Redwood said SafeMinds was formed after she testified in July 2000 before the U.S. House Committee on Government Reform, urging that thimerosal be removed from infant vaccines.

She said that after her son developed autism, tests determined that his mercury level was 5 parts per million.

"EPA considers 5.9 parts per million toxic," she said. "We presented our information to the National Institutes of Health, Food and Drug Administration, and Centers for Disease Control."

Though an Institute of Medicine study released last May discounted any link between thimerosal and autism-spectrum diseases, a study by the state institute in October 2001 said that although data was inadequate, a link was "biologically plausible."

Redwood said SafeMinds questions the data used in the second study that discounted any connection. A representative of the organization was to testify Thursday in Washington in an attempt to get access to the raw data.

Redwood said her son, now in the fifth grade, has improved after a variety of treatments, including vitamins, minerals and chelation.

Since that conference in November in Dallas, the Clarks have continued to research. They have attended more conferences, and have met and corresponded with researchers, physicians and parents of autistic children.

Lujene Clark listed the destinations: Atlanta, to meet with the Redwoods and review their research; Tampa, Fla., to attend an EPA symposium on mercury; New Orleans, where both took DAN (Defeat Autism Now) training; Chicago, for an autism conference; Maryland, to meet with researchers; and South Carolina, for an American Academy of Environmental Medicine symposium on mercury.

She also ticked off, without a note in front of her, the research she said shows the link between mercury and autism, and the scientists who did the studies. She said the Clarks have met with researchers from institutions such as Columbia University, Northeastern University, Johns Hopkins, Baylor Medical College, the University of Washington and the University of Kentucky.

"We're in contact with about a dozen regularly, in addition to other parents," she said.

The Clarks have launched their own Web site - - that has received more than 16,000 visits in the past eight months. The site includes copies of government documents and transcripts of congressional hearings.

"That's the great thing about government," Lujene Clark said. "They love to have meetings, and they love to take notes. Lots of times, they'll bring in a transcriptionist and take it down word for word."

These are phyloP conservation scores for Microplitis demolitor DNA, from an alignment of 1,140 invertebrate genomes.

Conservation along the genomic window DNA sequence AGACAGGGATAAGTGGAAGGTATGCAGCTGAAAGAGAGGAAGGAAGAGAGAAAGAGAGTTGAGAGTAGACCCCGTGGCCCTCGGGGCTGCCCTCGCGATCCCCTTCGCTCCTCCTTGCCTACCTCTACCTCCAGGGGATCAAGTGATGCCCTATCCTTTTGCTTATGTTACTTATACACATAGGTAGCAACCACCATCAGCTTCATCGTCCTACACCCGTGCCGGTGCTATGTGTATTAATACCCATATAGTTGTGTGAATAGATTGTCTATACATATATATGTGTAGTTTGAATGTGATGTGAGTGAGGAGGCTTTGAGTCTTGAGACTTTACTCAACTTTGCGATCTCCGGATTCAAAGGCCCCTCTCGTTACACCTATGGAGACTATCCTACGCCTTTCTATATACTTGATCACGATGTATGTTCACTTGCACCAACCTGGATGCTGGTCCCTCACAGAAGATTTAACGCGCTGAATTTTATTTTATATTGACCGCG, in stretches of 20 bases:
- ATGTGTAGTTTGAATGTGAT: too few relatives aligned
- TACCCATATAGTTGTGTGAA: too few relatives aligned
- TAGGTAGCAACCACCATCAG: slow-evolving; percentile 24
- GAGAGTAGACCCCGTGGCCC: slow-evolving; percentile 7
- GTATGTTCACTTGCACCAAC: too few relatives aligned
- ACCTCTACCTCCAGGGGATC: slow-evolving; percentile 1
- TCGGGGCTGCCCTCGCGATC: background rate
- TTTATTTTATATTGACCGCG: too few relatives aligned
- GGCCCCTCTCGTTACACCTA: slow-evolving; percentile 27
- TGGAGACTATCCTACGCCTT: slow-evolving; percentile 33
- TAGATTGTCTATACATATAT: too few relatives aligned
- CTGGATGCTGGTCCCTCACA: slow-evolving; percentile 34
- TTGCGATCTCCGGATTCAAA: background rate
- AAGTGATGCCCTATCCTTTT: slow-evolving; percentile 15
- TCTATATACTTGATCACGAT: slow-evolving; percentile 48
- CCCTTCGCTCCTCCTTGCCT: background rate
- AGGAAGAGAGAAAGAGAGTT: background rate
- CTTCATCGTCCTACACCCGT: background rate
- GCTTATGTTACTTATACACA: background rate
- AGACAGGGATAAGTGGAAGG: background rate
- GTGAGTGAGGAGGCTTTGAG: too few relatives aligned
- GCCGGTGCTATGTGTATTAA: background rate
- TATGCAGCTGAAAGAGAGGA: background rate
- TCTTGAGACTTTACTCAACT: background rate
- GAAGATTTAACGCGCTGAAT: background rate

The Clarks have lobbied in Jefferson City, Des Moines, Sacramento and Washington, D.C., on behalf of legislation that would either ban thimerosal from vaccines or require that a thimerosal-free version be available. Though both have worked on behalf of the legislation, Lujene Clark often goes by herself, if you don't count the nine file boxes of research papers she takes along.

She also has been featured on CBS News, worked with United Press International in an investigation of the issue, and was interviewed Friday by a Fox News affiliate in Kansas City.

Bill fails to reach vote

Missouri, this spring, would have been the first state in the United States to adopt legislation banning thimerosal from vaccines . The measure passed the Missouri House 152-4 and received the unanimous endorsement of a Senate committee. It failed to reach a Senate vote after it fell victim to a filibuster on the last day of the session.

The bill's sponsor, Rep. Roy Holand, R-Springfield, said the measure will be introduced again next session.

Holand, who is term-limited, said several physicians in the House have offered to be sponsors, and that state Sen. Norma Champion, of Springfield, will handle the bill in the Senate.

Holand, an orthopedic surgeon, said he sponsored the bill in an attempt to "resolve conflicting polices and information regarding the effect of mercury as a preservative in immunizations."

"It's been used for 50 years, but there's been an explosion of kids with autism and related diagnoses in the last 15 years, at the same time they have substantially increased the required number of childhood immunizations," he said.

As a result, by the time a child is 2, he could have received 15 to 20 injections containing mercury, Holand said.

"When you add them all up, we believe there can be toxic levels of mercury," he said.